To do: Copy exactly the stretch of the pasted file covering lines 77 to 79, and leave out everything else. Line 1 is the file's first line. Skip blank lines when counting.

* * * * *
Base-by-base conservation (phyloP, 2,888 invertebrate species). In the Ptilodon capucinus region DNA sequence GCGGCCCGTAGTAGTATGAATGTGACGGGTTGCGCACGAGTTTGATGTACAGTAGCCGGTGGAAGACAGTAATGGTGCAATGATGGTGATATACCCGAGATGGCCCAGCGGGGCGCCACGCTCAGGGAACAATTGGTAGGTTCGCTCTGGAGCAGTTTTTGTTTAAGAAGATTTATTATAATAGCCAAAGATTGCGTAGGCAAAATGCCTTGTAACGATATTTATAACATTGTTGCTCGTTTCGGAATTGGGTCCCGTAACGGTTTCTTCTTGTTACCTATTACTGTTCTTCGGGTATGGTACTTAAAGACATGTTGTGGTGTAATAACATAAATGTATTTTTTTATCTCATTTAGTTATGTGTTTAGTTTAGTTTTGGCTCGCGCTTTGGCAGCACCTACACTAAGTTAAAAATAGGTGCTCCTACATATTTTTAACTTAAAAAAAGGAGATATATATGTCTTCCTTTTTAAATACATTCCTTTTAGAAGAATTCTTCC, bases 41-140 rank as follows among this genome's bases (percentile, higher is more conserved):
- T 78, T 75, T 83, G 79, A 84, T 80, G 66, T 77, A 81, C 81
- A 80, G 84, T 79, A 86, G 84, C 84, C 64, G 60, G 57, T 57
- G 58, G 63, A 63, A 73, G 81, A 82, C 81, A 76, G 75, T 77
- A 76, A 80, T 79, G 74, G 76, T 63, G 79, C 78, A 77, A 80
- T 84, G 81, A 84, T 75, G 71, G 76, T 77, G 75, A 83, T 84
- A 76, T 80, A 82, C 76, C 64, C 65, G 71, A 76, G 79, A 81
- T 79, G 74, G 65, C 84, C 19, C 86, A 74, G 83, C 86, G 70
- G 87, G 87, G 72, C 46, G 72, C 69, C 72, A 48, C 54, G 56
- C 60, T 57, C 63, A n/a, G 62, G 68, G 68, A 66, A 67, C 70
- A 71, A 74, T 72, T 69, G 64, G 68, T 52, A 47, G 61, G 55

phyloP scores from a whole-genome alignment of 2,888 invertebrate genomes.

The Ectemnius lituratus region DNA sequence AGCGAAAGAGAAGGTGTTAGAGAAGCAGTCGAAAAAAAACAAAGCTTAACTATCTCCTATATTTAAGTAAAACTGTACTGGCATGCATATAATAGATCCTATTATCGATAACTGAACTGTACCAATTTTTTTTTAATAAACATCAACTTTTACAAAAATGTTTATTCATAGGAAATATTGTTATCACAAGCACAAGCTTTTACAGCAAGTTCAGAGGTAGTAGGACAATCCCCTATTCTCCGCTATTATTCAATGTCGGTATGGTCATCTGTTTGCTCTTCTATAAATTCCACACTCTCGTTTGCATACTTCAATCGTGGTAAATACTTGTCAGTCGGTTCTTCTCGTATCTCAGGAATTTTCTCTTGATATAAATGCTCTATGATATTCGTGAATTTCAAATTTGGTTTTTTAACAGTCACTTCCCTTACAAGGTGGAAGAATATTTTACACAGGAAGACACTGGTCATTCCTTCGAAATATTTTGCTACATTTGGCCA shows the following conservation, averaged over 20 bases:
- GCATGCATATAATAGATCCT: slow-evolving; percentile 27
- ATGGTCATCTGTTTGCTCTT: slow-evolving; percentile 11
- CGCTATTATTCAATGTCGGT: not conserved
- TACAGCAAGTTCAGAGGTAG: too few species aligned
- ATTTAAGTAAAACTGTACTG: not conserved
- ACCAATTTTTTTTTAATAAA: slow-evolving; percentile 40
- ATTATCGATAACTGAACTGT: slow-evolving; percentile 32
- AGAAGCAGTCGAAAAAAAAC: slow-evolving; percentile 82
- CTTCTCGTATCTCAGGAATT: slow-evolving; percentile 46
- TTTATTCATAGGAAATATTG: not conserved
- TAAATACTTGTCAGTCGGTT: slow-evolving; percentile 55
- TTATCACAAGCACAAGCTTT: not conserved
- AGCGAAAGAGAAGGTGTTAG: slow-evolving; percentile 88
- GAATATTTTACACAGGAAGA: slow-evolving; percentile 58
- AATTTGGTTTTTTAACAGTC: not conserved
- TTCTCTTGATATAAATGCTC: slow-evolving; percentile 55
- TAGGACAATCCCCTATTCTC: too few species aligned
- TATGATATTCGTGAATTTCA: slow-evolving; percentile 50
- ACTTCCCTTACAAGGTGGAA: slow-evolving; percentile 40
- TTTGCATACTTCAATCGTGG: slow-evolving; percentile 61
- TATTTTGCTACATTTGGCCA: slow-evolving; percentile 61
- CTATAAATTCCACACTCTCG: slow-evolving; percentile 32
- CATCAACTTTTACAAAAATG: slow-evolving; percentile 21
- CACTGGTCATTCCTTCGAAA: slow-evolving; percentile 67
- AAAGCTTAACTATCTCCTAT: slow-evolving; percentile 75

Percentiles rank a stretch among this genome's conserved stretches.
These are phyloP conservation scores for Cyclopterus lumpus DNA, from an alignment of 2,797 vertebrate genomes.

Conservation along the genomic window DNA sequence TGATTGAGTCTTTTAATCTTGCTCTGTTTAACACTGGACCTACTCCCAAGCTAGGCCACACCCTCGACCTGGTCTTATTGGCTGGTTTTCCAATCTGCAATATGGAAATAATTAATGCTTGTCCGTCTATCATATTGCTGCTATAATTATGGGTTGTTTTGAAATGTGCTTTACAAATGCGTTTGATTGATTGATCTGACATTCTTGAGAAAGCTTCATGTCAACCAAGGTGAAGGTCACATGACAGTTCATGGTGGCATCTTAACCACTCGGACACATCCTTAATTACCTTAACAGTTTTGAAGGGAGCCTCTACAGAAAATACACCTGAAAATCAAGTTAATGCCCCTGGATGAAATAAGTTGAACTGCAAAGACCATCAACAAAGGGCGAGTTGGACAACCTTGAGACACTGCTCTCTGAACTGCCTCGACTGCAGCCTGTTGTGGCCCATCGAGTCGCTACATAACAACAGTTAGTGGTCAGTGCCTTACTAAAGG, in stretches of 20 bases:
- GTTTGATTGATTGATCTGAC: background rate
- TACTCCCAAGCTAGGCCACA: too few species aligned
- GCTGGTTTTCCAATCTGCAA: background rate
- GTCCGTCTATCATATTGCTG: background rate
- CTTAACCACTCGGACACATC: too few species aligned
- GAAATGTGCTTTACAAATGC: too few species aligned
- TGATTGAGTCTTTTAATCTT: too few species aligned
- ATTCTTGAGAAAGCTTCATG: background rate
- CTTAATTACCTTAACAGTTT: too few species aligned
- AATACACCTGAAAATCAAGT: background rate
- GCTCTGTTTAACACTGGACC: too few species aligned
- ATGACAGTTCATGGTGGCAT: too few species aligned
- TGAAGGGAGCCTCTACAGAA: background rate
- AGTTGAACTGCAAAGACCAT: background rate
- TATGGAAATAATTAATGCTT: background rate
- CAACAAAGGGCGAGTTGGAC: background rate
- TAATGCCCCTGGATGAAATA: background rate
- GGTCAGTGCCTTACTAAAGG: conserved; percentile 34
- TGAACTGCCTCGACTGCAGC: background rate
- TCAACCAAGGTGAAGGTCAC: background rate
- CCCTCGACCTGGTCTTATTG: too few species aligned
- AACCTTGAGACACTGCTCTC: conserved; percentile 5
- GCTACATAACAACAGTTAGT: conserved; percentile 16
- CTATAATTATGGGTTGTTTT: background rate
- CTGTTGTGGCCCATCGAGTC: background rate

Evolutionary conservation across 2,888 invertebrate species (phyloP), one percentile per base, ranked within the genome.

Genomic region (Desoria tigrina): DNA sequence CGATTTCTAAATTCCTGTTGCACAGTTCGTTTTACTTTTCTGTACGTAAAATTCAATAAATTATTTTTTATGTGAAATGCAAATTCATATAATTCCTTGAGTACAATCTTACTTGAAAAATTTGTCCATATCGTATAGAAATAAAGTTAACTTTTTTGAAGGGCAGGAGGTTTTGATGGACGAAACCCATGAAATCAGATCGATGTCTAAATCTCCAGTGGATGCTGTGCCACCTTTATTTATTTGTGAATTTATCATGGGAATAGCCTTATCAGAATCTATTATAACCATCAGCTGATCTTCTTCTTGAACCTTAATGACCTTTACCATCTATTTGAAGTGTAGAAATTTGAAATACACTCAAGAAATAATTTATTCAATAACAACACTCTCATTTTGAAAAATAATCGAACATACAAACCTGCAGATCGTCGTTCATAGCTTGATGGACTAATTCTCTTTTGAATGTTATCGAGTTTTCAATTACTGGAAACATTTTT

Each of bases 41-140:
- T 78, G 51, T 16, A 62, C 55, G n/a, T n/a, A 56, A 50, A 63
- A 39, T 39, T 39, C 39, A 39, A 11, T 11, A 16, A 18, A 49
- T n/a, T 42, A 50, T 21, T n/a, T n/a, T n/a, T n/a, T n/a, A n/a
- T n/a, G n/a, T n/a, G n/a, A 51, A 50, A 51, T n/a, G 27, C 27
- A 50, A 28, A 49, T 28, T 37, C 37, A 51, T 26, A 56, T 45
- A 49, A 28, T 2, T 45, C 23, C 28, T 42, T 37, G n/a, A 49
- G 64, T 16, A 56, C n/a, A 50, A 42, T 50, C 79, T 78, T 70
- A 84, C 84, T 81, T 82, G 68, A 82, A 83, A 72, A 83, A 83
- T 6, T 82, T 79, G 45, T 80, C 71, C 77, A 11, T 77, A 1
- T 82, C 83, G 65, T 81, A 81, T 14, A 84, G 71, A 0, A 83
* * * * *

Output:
- A 84, C 84, T 81, T 82, G 68, A 82, A 83, A 72, A 83, A 83
- T 6, T 82, T 79, G 45, T 80, C 71, C 77, A 11, T 77, A 1
- T 82, C 83, G 65, T 81, A 81, T 14, A 84, G 71, A 0, A 83